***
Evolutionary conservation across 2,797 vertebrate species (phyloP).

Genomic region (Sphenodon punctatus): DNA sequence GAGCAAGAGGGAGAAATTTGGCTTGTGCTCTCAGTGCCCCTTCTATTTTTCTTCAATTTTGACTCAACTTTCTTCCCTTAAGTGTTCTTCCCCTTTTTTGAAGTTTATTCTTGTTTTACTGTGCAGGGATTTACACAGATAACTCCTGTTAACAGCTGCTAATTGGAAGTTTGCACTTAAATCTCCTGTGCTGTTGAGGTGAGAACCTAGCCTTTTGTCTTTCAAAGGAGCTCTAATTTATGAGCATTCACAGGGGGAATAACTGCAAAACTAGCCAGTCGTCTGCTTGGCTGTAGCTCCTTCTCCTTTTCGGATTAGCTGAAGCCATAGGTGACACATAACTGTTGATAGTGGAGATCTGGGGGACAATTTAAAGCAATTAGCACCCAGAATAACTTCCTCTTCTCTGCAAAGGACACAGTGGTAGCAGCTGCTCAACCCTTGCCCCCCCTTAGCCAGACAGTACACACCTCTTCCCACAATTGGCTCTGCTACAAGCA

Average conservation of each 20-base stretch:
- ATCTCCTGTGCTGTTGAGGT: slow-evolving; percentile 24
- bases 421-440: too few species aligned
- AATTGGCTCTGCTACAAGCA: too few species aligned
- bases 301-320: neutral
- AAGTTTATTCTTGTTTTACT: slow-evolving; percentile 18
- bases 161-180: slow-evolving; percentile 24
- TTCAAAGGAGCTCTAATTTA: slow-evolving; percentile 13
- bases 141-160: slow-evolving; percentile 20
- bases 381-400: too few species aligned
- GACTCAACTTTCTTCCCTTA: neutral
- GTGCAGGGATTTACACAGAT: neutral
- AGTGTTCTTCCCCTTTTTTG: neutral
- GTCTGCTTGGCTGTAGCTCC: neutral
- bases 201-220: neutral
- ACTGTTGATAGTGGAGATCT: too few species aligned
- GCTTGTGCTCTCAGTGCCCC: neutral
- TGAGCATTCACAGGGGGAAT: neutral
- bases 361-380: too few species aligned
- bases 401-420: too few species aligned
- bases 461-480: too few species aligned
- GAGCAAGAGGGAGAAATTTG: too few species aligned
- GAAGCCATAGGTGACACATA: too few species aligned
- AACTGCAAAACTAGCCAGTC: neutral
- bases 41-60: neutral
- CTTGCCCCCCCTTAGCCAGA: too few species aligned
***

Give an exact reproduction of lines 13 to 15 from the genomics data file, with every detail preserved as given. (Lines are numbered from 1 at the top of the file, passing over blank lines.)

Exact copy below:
- GACTCAACTTTCTTCCCTTA: neutral
- GTGCAGGGATTTACACAGAT: neutral
- AGTGTTCTTCCCCTTTTTTG: neutral